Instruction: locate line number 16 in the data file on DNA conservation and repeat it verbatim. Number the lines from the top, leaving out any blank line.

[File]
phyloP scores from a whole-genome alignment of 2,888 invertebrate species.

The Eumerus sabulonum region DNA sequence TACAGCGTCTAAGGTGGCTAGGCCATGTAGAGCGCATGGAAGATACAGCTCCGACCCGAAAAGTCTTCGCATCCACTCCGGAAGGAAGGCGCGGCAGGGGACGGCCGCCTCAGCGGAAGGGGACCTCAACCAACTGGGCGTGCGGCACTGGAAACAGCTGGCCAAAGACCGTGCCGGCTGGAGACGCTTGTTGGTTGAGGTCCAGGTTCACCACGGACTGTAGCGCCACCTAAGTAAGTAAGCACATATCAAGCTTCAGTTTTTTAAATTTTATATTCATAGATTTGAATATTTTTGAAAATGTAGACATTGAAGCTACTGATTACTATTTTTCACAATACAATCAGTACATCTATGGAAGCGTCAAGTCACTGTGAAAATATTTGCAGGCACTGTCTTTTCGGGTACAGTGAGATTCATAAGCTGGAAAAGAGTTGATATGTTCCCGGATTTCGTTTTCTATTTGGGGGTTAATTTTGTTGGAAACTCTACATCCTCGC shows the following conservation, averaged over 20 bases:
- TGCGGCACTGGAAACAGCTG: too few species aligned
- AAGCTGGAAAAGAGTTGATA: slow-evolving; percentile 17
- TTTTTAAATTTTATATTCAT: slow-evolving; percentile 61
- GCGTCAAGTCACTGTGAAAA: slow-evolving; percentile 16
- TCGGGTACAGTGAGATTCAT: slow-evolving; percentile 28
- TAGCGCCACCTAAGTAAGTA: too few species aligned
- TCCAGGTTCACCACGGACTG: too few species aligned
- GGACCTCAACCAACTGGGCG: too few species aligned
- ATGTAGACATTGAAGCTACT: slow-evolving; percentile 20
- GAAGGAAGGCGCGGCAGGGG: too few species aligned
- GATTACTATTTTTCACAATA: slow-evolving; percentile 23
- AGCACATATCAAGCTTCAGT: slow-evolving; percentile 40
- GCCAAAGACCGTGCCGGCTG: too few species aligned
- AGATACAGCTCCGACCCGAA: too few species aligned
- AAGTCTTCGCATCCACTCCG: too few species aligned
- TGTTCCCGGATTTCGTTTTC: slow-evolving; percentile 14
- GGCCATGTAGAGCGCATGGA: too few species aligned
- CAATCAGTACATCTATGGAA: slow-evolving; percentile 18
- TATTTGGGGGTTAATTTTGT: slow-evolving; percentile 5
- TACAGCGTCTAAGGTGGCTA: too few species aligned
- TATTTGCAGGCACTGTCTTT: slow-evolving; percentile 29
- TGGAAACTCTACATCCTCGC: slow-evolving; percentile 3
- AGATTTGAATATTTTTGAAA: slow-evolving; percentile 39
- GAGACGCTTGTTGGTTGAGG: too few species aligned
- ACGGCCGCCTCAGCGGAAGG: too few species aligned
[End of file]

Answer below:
- AGATACAGCTCCGACCCGAA: too few species aligned